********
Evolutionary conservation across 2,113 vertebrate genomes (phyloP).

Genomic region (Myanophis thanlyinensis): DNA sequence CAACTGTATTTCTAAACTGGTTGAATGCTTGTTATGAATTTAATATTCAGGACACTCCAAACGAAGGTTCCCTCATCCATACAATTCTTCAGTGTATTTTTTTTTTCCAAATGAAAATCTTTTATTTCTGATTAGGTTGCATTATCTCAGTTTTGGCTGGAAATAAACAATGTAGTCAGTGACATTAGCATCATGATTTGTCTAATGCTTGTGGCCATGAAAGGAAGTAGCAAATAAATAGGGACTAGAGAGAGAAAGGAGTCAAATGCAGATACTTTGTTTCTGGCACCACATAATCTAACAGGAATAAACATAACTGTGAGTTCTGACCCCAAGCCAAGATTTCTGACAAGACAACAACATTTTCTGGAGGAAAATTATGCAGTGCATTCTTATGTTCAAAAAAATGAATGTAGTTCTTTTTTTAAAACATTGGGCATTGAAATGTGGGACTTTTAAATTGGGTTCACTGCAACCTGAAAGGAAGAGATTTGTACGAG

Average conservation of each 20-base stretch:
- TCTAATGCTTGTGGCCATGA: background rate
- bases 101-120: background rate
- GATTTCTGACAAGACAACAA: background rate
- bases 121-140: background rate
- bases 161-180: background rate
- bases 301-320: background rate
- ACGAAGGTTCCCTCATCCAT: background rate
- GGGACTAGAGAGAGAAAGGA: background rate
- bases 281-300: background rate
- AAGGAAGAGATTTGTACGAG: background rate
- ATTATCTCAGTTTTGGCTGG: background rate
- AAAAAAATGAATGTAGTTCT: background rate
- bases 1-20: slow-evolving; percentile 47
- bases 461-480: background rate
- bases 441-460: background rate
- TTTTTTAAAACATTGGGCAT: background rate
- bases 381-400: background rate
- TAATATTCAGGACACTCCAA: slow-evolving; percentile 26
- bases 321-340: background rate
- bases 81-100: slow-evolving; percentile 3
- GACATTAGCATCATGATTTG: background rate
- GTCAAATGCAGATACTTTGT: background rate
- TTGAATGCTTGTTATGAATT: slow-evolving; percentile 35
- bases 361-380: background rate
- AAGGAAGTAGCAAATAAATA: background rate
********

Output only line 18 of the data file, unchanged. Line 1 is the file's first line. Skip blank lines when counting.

- bases 441-460: background rate